We keep on talking about autonomous vehicles but what are its different levels? Let’s look at em’ here
There are two phrases that are used to describe cars which can drive itself, which are autonomous vehicles, and self-driving cars. Either way, it is what it says, and the technology is no longer creeping into everyday passenger vehicles. Instead, there is almost an unstoppable move to introduce it to newer models.
To be precise, at this point of time autonomous driving technology is best defined by the individual technology that makes it whole. After the much-publicised accident in America where a pedestrian was killed by a self-driving SUV, perhaps it is best to list down the stages in which autonomous technology are categorised. This is done by the Society of Automotive Engineers (SAE).
Level 0 (Most cars in Malaysia)
First introduction: 1900-ish .. or in general since the first automobiles
If the vehicle has a steering wheel, gear knob of sorts, and throttle, and needs human input, it’s Level 0. Automatic transmission don’t count, the same goes for ‘beeps’ or visual warnings from, for example, Lane Departure Warning sensors. They count as Level 0 tech too because it only serves to warn the driver with zero influence on vehicle control. The same of a reverse camera/sensor.
Level 1 (A fair amount of cars on local roads)
First introduction: 2007
The Adaptive Cruise Control technology is a good way to define this category, where cameras and sensors may help driving speed and provide assisted braking. Note how both are on a single dimension – build speed with the throttle or decrease it via braking. Not having your hands on the steering will turn your day into a very bad one real quick.
Level 2 (Already on Malaysian roads, but in premium cars)
First introduction: 2014
Volvo’s Pilot Assist is a good example of Level 2 technology. It not only controls the throttle and/or brakes, it adds limited control of the steering too. Ever seen a car’s steering turning by itself trying to keep the vehicle within the lane? An increasing number of modern premium cars can do this (and the more much budget-friendly Hyundai Ioniq too!).
But as those who have driven cars with Level 2 autonomous tech can verify, you always need to be on your toes – in fact, keeping a finger on the steering wheel is the natural practise, not toes – and be ready to take control once the system reaches its threshold. This happens because road markings are not detected or sensors are obstructed, for example. Tesla’s Autopilot feature is Level 2, too.
Level 3 (Getting rare, for a reason)
First introduction: 2018
This is the stage where much more control is given to the car’s autonomous technology feature, but the driver still needs to be alert and take control when necessary. Level 3 cars may even drive around incidents or traffic jams, but human control must always be ready.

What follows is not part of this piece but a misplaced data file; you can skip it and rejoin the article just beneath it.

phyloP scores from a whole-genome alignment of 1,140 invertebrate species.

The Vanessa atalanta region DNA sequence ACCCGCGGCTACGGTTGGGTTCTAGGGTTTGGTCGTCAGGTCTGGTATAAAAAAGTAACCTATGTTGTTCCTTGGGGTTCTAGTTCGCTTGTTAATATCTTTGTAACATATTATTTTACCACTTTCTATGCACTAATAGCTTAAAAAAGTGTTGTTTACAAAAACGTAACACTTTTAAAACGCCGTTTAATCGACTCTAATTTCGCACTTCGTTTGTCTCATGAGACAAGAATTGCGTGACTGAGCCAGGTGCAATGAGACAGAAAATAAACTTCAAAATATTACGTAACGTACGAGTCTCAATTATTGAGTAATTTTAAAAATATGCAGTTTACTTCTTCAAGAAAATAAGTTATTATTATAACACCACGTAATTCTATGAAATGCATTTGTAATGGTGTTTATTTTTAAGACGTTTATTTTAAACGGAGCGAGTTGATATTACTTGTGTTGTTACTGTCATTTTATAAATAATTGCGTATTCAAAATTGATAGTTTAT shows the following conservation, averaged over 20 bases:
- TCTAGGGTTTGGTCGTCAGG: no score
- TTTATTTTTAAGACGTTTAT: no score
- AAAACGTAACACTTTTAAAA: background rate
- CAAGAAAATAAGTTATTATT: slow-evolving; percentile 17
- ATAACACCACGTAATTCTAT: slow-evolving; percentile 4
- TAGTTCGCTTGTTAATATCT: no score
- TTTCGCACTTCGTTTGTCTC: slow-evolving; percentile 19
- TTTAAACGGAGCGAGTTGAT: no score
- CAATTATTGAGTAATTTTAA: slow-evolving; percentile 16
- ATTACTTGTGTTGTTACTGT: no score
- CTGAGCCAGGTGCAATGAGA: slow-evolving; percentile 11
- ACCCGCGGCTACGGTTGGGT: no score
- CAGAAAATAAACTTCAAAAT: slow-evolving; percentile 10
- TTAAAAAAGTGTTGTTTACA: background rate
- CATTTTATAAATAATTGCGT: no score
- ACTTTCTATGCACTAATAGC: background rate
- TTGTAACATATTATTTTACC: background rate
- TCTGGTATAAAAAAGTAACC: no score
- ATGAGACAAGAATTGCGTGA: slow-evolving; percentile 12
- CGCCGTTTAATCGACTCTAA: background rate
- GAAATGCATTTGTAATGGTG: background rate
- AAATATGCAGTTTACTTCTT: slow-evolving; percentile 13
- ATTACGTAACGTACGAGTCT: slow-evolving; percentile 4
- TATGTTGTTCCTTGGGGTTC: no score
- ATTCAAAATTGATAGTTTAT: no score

For this reason, some manufacturers like Volvo recognise that this may not be a good idea after all and would rather skip Level 3 altogether. Some, but not all. The new Audi A8 has the AI Traffic Jam pilot which can take over the driving task up to 60kph in nose-to-tail traffic. The driver may take their hands and foot totally off the steering and pedals; and the system – on top of monitoring situations outside the vehicle – also checks (using a camera) whether the driver is ready to take over if needed. If the driver’s eyes are closed for an extended time, he or she is prompted to retake control. If the driver doesn’t; or the traffic jam has cleared, or if the speed now exceeds 60kph, the system will slow the A8 to a total stop in its lane.
Level 4 (The near future)
First introduction: expect 2021
SAE guideline indicates that the car should be able to drive without human input even when a driver does not respond appropriately to a request to intervene. Because if there is no response, the car will be able to pull over and park at a safe spot. This is why some companies like Volvo prefer to go straight to Level 4, it’s just safer, and better defined.
The Renault Symbioz concept is claimed to offer Level 4 autonomy but that’s a few years away still. Partly because the complexity of the system becomes, urmm, complicated, and it also requires a lot of money (for sensors, cameras, LIDARs, redundancie systems, etc). By this time, it won’t be surprising if all Level 4 cars are electric vehicles; in fact it’ll be expected.
Level 5 – We’re into Hollywood sci-fi territory here
First introduction: expect mid-2020s
Think the Lexus in Minority Report, or basically any sci-fi film or even comic where the driver is also the passenger. The travel starts with you telling the car of your destination and that is that. The car will do the rest; at this level, the car may even go through non-designated routes, such as off-road. Of course, this means that the ‘Look Mum, no hands’ phrase will turn to ‘Look Mum, no steering wheel.’ Manufacturer peek? Take a look at the Audi Aicon.